I bought one, almost two, at MAP Camera a few years ago. At the time the exchange rate was about the same as it is now, but I don't know how much other factors may have affected prices---they seemed pretty good on used *Japanese* gear then. European-made cameras are thinner on the ground and more expensive, of course. I don't remember what film prices were like, though I did wander through Yodobashi and boggle at the selection.
Originally Posted by alohakeith
It's a really photogenic city and you kind of can't miss. Shinjuku is the traditional district for interesting street fauna; Akihabara is worthwhile as well, though the back alleys of little electronics shops apparently have *much* less character than they used to. (I think you're not supposed to photograph the store greeters in the French maid outfits.) The bay front is quite scenic in an urban-bay way; the best views might be from Odaiba. But basically, just get out and wander. Get off the main streets and into the residential districts and the city changes very, very quickly---it has a reputation as a bright-neon never-sleeps megalopolis, but you wouldn't know it even from some of the places within a couple of blocks of the major thoroughfares.
As a random sidelight, I really recommend the Ramen Museum in Shin-Yokohama! It's not a big photo attraction, but it's well worth while.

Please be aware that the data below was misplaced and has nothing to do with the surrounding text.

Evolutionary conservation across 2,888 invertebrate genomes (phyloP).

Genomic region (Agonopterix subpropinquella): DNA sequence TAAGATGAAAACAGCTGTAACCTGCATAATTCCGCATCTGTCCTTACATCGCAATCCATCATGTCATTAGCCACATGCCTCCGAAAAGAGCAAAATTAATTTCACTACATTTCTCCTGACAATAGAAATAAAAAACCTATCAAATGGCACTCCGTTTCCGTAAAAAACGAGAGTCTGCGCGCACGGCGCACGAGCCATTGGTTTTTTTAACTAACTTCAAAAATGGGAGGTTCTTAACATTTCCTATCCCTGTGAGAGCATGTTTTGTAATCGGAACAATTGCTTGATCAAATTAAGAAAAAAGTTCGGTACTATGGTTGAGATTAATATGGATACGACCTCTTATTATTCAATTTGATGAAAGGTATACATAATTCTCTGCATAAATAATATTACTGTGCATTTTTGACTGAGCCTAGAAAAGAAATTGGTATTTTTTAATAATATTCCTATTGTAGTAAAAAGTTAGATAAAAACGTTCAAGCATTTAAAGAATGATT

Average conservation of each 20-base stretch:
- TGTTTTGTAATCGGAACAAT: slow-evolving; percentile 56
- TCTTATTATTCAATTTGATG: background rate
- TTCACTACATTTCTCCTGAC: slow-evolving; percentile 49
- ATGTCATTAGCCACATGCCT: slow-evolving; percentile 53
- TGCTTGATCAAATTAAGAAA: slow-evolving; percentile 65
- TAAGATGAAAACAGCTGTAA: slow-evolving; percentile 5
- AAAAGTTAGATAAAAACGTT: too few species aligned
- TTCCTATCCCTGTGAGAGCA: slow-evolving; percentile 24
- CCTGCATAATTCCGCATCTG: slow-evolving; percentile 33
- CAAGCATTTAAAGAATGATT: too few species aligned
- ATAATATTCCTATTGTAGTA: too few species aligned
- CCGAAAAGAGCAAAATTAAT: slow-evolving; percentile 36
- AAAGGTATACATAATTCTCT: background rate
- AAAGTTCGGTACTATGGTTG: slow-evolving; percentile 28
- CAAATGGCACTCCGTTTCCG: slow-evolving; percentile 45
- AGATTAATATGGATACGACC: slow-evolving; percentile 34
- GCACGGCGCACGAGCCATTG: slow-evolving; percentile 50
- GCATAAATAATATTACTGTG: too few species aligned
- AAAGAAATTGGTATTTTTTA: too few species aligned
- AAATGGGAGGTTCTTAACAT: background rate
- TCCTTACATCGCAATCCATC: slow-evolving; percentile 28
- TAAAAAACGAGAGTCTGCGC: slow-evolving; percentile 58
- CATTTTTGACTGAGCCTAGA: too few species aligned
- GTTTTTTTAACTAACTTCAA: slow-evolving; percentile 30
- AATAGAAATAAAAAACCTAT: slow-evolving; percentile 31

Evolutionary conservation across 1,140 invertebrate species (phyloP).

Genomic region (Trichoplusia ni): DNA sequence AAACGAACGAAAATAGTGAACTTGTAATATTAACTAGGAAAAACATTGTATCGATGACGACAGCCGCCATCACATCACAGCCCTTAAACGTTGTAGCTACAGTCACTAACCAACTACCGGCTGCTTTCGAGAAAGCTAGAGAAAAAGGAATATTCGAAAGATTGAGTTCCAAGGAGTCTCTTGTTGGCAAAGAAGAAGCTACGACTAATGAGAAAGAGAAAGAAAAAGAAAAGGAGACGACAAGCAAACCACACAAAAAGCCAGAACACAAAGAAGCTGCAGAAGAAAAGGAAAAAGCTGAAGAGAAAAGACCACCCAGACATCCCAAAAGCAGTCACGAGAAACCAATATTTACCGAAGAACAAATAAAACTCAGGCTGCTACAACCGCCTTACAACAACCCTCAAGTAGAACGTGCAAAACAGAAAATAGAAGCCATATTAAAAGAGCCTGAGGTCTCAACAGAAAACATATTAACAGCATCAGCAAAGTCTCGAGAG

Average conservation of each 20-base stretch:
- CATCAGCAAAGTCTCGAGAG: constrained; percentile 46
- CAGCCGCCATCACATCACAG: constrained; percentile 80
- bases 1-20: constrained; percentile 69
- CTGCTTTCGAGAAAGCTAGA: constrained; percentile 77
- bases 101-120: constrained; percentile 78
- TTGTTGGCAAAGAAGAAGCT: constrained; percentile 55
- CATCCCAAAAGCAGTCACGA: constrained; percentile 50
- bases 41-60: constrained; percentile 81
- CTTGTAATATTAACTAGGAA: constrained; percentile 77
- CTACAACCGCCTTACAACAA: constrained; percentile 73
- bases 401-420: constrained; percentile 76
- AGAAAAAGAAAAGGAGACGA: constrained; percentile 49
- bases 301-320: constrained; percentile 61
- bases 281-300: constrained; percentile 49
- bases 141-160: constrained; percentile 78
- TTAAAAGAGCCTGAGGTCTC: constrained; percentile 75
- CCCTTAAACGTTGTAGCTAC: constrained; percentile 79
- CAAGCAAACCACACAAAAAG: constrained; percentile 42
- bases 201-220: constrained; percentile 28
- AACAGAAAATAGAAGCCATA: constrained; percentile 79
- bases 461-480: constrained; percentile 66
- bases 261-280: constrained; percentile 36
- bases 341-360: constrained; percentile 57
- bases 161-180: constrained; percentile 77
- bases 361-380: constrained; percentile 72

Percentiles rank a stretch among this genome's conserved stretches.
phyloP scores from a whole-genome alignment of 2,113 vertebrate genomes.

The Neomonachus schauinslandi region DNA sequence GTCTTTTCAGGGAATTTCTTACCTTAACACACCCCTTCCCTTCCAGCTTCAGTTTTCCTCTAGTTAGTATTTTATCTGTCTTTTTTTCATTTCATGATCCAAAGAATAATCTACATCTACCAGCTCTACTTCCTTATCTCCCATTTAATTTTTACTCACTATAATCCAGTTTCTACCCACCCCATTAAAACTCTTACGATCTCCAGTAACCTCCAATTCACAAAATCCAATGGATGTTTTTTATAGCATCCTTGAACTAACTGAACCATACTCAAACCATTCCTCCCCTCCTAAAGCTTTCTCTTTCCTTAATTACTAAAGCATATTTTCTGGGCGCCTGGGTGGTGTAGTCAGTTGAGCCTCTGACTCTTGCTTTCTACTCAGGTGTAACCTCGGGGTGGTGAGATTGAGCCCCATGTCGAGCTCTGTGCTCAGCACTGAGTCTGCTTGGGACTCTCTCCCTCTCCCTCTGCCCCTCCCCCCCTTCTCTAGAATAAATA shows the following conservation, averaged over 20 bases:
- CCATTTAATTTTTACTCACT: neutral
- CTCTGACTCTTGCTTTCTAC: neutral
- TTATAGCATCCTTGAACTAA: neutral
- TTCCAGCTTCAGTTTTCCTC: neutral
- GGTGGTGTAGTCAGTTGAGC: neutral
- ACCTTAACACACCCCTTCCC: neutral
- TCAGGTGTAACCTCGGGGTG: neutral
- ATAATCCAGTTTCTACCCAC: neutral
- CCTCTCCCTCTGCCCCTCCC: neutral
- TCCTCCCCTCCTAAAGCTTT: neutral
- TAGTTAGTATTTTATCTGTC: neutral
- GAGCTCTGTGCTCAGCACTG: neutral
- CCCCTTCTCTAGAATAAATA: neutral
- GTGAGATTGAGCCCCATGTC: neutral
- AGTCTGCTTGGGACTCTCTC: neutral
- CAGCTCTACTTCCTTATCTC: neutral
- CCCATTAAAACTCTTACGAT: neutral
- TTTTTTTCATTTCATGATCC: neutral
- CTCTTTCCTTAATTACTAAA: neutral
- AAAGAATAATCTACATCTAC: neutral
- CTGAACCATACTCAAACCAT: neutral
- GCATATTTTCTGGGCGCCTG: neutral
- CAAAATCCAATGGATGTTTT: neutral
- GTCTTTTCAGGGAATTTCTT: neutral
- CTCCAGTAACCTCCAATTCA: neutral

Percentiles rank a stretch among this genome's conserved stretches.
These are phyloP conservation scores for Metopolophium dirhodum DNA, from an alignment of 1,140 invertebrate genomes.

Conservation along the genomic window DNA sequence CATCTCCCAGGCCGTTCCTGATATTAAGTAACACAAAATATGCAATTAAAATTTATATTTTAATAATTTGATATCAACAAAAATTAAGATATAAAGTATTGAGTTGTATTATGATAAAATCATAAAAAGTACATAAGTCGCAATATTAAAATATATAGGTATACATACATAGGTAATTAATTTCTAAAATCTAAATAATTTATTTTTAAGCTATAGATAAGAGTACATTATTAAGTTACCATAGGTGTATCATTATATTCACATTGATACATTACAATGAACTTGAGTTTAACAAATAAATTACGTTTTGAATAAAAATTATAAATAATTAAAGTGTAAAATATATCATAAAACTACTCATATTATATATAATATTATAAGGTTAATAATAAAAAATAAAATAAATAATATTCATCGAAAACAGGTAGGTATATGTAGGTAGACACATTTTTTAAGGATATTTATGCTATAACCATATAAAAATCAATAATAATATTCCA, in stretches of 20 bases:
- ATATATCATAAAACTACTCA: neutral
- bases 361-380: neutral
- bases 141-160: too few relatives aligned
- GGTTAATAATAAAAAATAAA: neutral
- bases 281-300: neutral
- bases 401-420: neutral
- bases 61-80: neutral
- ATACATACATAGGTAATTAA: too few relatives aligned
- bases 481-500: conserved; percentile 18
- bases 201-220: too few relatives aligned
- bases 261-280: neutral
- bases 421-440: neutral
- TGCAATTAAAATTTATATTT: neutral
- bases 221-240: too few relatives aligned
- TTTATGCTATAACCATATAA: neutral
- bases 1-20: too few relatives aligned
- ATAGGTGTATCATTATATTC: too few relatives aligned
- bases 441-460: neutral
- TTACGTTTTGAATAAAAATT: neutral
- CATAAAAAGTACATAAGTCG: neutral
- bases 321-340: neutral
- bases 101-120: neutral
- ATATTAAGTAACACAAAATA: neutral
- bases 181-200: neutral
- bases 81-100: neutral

Back home, and getting over the jet lag...12 hours time difference!
Visited many different areas in Tokyo. Loved the country. Got a chance to visit Narita before leaving, it is a nice town!
Didn't spend too much time taking pictures, it was too hectic a trip. Will have to go back again.
I did purchase some Velvia 50 in 4x5 and 8x10, which many people in North America would be surprised to know still exists! Picked that up at Yodabashi Camera. Decided not to buy anything else, just from the perspective of carrying it back.
Overall, I highly recommend visiting Japan. I can't articulate everything right now, but for starters I would say it has some of the best food of any place I've been. And that is important in my book.
Thanks again for all your suggestions and insights, it was very helpful. Cheers!
I'm curious as to how much you paid for the 8x10 velvia....
8x10 Velvia 50 is 29,600 yen
4x5 Velvia 50 is 8,680 yen
Both are 20 sheet boxes
That works out to about $15 USD per sheet for 8x10. Not a cheap film by any definition, but if you want to try it, it's there (for now).